Albert E. Trieschman, James K. Whittaker and Larry K. Brendtro (1969) The Other 23 Hours: child-care work with emotionally disturbed children in a therapeutic milieu Chicago: Aldine 0 202 26023 2
The Other 23 Hours explores in detail the relationships and non-verbal behaviour needed by staff who have not been professionally trained in child care to provide a therapeutic milieu for children. While other authors had looked at the contributions such staff might make from time to time, this book focuses entirely on their contribution.
– Behaviour changes through day to day relationships.
– Staff have a distinct role as `companions’ to children.
– Activities are crucial to children’s development.
– Each stage of every day needs to be handled sensitively.
– Temper tantrums are normal.
– Recording assists child care workers.
In the Preface, the authors say that the book is based on work undertaken at Walker House, Needham, Massachusetts with 7-12 year old children.
In Chapter I Understanding the nature of a therapeutic milieu, Albert Trieschman says that the book is aimed at child care practitioners and outlines the concepts that underpin the work: that the adults, as ‘companions of children,’ suggest alternative ways of behaving by altering, interrupting, substituting or inventing behaviour. They also teach children to cope with sadness or loss.
It is important to know the child because there are many ways of intervening and you need to understand what behaviour needs altering. Many children in residential care have ‘defective egos’ and need support to deal with some daily events which can be provided through relationships, group mood and structure, organisational culture and the child’s own skills.
He outlines the various learning processes available to children and the frameworks of rules and interventions that can support learning.
In Chapter II Establishing relationship beachheads Larry Brendtro looks at the concept of relationships, why children might resist relationships and how relationships can be developed both from the child’s and from the adult’s point of view. He discusses verbal and non-verbal communication and in particular the implications of physical contact for peer rivalry and sexual stimulation and its role as anxiety producing stimulus and in aggression.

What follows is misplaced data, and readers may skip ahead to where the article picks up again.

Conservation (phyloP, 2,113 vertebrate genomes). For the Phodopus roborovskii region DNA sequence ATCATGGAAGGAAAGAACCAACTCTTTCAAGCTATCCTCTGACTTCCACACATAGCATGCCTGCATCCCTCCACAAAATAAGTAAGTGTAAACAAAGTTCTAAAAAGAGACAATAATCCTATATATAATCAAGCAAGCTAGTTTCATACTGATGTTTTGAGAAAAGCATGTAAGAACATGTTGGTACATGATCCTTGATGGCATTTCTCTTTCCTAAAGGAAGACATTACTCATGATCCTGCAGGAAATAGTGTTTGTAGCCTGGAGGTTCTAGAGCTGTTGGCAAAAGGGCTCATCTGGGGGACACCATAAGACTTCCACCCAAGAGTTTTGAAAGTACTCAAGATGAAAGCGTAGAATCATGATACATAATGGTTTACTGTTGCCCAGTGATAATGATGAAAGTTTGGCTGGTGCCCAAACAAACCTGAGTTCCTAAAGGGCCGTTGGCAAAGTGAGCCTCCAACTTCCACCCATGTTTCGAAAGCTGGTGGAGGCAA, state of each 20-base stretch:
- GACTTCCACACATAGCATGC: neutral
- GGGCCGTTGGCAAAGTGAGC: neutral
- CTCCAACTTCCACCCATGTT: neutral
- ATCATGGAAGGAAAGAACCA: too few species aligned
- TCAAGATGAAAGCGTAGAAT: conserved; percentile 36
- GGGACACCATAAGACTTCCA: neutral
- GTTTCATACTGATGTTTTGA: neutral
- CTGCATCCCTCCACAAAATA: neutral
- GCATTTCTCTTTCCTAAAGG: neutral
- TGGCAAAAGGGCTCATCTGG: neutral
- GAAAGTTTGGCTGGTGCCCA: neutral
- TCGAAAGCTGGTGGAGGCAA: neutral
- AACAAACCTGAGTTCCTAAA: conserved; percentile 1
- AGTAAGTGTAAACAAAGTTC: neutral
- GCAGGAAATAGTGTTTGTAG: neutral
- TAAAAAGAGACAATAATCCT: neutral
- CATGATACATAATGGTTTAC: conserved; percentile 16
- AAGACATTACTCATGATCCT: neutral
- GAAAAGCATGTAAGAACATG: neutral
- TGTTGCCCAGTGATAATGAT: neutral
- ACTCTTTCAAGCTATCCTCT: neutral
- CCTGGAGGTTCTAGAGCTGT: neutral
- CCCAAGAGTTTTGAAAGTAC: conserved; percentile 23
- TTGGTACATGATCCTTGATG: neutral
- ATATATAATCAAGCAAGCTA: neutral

Staff should not try to make themselves attractive people to children by, for example,
– being easy on them,
– becoming ‘one of the boys’,
– criticising other adults as a way of ingratiating themselves with children,
– becoming a new ‘parent’ to the child,
– getting involved in hostile interactions,
– getting involved in power struggles with the child,
– allowing children to think they are anti-child.
Instead, they should gain a child’s trust by trusting the child and being there for them when they are in a crisis.
In Chapter III Program activities: their selection and use in a therapeutic milieu, James Whittaker discusses the place of activities in the therapeutic milieu, the range of possible uses of activities and how to select an activity based on the needs of the child. Activities may be helpful during transition times, to meet specific needs of a child or a group or as part of a wider project. He concludes with a number of hints on how to get the best out of activities.
In Chapter IV Managing wake-up behavior, James Whittaker outlines the difficulties children may have waking up because they need to deal with other people. He suggests engaging with them conversationally and non-verbally rather than pushing them, possibly offering incentives and paying attention to dress.